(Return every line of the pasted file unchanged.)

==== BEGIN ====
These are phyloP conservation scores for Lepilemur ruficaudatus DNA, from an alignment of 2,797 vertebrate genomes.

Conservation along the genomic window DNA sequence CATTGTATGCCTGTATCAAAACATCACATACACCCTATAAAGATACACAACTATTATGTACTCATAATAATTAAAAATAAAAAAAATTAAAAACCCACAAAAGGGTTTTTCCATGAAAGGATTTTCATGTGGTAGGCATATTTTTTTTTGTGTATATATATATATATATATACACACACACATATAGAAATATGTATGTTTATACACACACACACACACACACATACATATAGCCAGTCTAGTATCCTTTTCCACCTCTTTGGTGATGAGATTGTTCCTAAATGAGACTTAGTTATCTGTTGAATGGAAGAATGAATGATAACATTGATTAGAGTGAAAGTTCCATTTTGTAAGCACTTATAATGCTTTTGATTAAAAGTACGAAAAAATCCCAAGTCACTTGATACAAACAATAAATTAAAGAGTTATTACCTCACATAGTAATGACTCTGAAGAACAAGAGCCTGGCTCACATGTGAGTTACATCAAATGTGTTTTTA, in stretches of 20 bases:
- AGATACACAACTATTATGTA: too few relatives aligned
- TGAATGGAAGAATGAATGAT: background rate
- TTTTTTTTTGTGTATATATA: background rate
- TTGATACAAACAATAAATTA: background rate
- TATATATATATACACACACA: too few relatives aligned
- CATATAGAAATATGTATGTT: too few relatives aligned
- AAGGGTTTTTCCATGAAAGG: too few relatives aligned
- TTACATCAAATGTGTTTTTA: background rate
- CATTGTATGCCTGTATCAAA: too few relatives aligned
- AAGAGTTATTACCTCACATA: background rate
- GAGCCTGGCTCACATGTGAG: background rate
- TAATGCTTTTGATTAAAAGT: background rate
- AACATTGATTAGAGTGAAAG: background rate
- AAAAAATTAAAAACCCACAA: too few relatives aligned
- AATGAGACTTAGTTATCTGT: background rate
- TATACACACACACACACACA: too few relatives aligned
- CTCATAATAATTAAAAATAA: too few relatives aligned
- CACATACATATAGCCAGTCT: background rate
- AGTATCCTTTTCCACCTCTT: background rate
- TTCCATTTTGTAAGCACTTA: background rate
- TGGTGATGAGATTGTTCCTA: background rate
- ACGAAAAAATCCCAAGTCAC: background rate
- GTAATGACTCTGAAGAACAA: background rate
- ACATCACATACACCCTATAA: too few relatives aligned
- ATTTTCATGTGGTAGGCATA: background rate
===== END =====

These are phyloP conservation scores for Lepilemur ruficaudatus DNA, from an alignment of 2,797 vertebrate genomes.

Conservation along the genomic window DNA sequence CATTGTATGCCTGTATCAAAACATCACATACACCCTATAAAGATACACAACTATTATGTACTCATAATAATTAAAAATAAAAAAAATTAAAAACCCACAAAAGGGTTTTTCCATGAAAGGATTTTCATGTGGTAGGCATATTTTTTTTTGTGTATATATATATATATATATACACACACACATATAGAAATATGTATGTTTATACACACACACACACACACACATACATATAGCCAGTCTAGTATCCTTTTCCACCTCTTTGGTGATGAGATTGTTCCTAAATGAGACTTAGTTATCTGTTGAATGGAAGAATGAATGATAACATTGATTAGAGTGAAAGTTCCATTTTGTAAGCACTTATAATGCTTTTGATTAAAAGTACGAAAAAATCCCAAGTCACTTGATACAAACAATAAATTAAAGAGTTATTACCTCACATAGTAATGACTCTGAAGAACAAGAGCCTGGCTCACATGTGAGTTACATCAAATGTGTTTTTA, in stretches of 20 bases:
- AGATACACAACTATTATGTA: too few relatives aligned
- TGAATGGAAGAATGAATGAT: background rate
- TTTTTTTTTGTGTATATATA: background rate
- TTGATACAAACAATAAATTA: background rate
- TATATATATATACACACACA: too few relatives aligned
- CATATAGAAATATGTATGTT: too few relatives aligned
- AAGGGTTTTTCCATGAAAGG: too few relatives aligned
- TTACATCAAATGTGTTTTTA: background rate
- CATTGTATGCCTGTATCAAA: too few relatives aligned
- AAGAGTTATTACCTCACATA: background rate
- GAGCCTGGCTCACATGTGAG: background rate
- TAATGCTTTTGATTAAAAGT: background rate
- AACATTGATTAGAGTGAAAG: background rate
- AAAAAATTAAAAACCCACAA: too few relatives aligned
- AATGAGACTTAGTTATCTGT: background rate
- TATACACACACACACACACA: too few relatives aligned
- CTCATAATAATTAAAAATAA: too few relatives aligned
- CACATACATATAGCCAGTCT: background rate
- AGTATCCTTTTCCACCTCTT: background rate
- TTCCATTTTGTAAGCACTTA: background rate
- TGGTGATGAGATTGTTCCTA: background rate
- ACGAAAAAATCCCAAGTCAC: background rate
- GTAATGACTCTGAAGAACAA: background rate
- ACATCACATACACCCTATAA: too few relatives aligned
- ATTTTCATGTGGTAGGCATA: background rate